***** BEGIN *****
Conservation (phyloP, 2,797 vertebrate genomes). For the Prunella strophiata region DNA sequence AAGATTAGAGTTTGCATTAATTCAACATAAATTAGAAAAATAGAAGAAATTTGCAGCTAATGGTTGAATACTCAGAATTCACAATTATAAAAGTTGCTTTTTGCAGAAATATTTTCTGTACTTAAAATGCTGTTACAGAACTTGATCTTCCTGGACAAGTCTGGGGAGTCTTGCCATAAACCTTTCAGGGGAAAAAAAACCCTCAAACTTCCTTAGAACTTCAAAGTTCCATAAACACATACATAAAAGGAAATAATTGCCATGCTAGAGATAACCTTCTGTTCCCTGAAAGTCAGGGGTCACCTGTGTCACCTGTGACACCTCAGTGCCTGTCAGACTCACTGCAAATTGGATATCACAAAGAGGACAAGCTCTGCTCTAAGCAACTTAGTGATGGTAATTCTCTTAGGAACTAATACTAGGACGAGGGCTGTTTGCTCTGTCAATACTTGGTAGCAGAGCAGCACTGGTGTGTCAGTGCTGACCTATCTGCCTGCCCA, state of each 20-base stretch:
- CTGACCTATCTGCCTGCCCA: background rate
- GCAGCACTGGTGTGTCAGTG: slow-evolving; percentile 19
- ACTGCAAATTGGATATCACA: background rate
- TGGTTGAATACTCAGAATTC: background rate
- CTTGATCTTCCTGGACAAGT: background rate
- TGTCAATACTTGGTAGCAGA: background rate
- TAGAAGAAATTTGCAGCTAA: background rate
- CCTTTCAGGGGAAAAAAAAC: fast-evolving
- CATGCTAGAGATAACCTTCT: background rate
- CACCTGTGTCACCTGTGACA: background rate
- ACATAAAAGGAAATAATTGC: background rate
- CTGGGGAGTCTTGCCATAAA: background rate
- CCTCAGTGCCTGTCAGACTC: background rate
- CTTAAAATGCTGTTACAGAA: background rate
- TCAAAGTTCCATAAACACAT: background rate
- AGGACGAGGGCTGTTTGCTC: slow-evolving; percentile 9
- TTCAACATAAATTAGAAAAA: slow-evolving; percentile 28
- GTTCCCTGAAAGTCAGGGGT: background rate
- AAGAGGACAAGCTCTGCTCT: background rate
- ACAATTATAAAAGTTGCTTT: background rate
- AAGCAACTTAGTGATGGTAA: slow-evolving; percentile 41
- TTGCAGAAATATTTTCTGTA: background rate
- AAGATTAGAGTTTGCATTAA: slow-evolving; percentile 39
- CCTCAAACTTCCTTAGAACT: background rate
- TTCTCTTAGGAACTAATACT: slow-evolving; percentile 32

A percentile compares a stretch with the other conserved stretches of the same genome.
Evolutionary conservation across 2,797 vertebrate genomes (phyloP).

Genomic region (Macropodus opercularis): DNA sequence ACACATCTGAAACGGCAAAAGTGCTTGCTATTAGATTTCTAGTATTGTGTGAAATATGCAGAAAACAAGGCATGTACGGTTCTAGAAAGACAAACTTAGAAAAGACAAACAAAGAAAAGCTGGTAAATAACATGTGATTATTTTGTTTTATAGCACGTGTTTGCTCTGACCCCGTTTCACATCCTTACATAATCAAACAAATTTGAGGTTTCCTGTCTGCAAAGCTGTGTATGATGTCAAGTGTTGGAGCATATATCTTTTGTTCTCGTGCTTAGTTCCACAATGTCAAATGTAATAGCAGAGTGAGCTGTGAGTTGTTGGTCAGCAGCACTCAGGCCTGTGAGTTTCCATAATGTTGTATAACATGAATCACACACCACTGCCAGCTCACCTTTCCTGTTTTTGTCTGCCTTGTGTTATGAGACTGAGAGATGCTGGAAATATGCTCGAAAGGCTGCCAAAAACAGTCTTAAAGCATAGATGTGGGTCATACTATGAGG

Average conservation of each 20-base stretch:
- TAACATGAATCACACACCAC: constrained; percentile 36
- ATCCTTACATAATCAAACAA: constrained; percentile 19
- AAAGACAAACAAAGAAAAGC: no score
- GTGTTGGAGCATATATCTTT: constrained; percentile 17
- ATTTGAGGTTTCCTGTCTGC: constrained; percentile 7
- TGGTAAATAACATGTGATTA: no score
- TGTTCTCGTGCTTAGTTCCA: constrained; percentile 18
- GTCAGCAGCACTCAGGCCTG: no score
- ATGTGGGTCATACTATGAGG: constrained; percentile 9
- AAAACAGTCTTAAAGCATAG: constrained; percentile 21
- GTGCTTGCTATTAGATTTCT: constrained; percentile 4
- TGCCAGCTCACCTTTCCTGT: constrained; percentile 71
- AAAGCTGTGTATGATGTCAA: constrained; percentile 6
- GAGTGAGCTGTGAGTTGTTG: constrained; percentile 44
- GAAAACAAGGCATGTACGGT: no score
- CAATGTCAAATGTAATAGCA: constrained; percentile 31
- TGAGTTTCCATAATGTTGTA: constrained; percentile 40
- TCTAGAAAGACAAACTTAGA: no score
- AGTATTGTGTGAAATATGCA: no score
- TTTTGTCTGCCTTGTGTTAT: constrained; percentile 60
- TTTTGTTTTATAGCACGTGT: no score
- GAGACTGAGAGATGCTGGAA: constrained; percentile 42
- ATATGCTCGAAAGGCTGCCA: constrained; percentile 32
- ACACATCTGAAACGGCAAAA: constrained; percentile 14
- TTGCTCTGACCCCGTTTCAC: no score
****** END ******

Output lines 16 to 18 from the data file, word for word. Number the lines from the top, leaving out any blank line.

- TCAAAGTTCCATAAACACAT: background rate
- AGGACGAGGGCTGTTTGCTC: slow-evolving; percentile 9
- TTCAACATAAATTAGAAAAA: slow-evolving; percentile 28